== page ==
Ultra-luxe, modern and mysterious, the Khadakwasla House owes a significant part of its expansive feel to a generous site area and the rest to Spasm Design Architects’ unique work approach: of creating homes in harmony with nature and human desires.
Intended as the main residence for their businessman client, the brief given to the SPASM (Sanjeev Panjabi and Sangeeta Merchant) team for Khadakwasla House was simple: ‘design a luxurious single-storey residence and its immediate landscape for a family of four.’
The architects chose to restrict the total built up area to 820 sq.m.; a move that gave them plenty of a lush, green, open space to play around with.
The result? A truly dynamic, timeless paradise ambience that they managed to capture, claim and innovate on, for granting a Shangri-La like feel to Khadakwasla House!
However, while James Hilton portrayed the original Shangri-La (in his book, ‘Lost Horizons’) as a fictional, mystical and harmonious valley closed on its western end by the Kunlun Mountains, Khadakwasla House, located in Pune, proves to be its Indian and very real counterpart – and just as fascinating!
Sitting pretty on the leeward side of the Western Ghats and bearing the commonality of seeking the same purpose – that of functioning as a permanently happy land for its residents, the elusive quality of the house is further heightened by the dense forest embracing it.
The generative conception of the house, a budget of 3 crores and the rationale of “stringing the rooms” to reflect the mysterious woods amplifies “the idea of trapping a Shangri-La like court against the infinite, by virtue of placing the different elements of the program,” explains the design team.
The courtyard feature allows residents to experience the natural green boundaries around them in an unhindered manner, the outdoor connect is constant, even from inside the house. Thoughtful segregation of private spaces and service zones, which were visualised as solid-white, plastered cuboids are spread in a rough U-configuration. A timber latticed verandah conceived as a semi-open transitional space connects these two solid enclosed masses. “This organisational pattern frames a high volume glass-box as a living room poised over the surrounding swimming pool,” clarify the architects.
Thus, the inspiration for the structure and setting of Khadakwasla House arises from the design philosophy of the principal architects – that of creating spaces for human occupation and use. Or, as they like to put it: “The spaces we create are always arrived at from the experience of occupying!”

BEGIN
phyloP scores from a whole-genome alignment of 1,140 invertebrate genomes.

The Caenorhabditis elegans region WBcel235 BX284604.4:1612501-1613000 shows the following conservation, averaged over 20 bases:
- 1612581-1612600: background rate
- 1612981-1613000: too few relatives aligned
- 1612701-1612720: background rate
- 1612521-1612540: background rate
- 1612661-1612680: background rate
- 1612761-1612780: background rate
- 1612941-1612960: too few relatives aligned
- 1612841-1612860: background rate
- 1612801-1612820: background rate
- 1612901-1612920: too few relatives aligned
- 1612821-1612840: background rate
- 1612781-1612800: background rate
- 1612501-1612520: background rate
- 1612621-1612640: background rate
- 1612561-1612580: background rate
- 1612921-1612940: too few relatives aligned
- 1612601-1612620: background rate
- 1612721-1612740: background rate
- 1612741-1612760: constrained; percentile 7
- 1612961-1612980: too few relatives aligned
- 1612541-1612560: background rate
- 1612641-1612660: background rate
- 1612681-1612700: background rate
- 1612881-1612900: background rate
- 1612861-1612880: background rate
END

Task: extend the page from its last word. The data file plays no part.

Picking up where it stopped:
Their words mark their work approach. Therefore, they set about creating a verandah with timber lattice elements, a feature that enabled its backdrop to negotiate the enclosures and the central courtyard, which in turn serve as a transitional space filled with dappled shade, promoting a lifestyle intimately connected with the outdoors.
The living room is a counterpoint in the house. Its tall glass-box structure, designed to throb with the flickering of the fireplace on cold evenings, frames the changing hues of the sky at sunset.
Keeping in mind the essentials of reinventing a timeless personal paradise without losing sight of the happiness horizon, the design team combined ingenuity with imagination and came up with a touch of the spectacular for this beautiful country home encased in steel and RCC. They provided it a Kadappa stone finish to ensure loyalty to vernacular and rustic materials, a cantilevered entrance canopy to guarantee visual connect between the house and the back-lawn and latticed timber pergolas to radiate the regenerative spirit of blissful sunshine from the inside out!
Other chief design highlights of this open-to-nature house are its entrance door (a custom made pivoted composite framework with M.S. framing and cladding of patterned timber slats on both sides) and a gradually ascending stair fabricated out of individual pre-cast concrete treads that allow for a sauntering diagonal to the roof of the house with a view of the nearby reservoir.
However, the aspects best reflecting the soul of this perfect countryside Eden are its pockets of living spaces (the in-between regions). These are partly roofed and screened in wooden lattice, but permit occasional strips of natural light to tiptoe through the framework of the house and enhance the tropical experience of feeling light breezes and variances in temperature while barring the entry of truant raindrops.
Not quite over the rainbow, but with its own pot of golden sunshine captured in a unique glass-box community space, the Khadakwasla House exemplifies all that’s needed to live a happy fulfilled life: luxurious simplicity!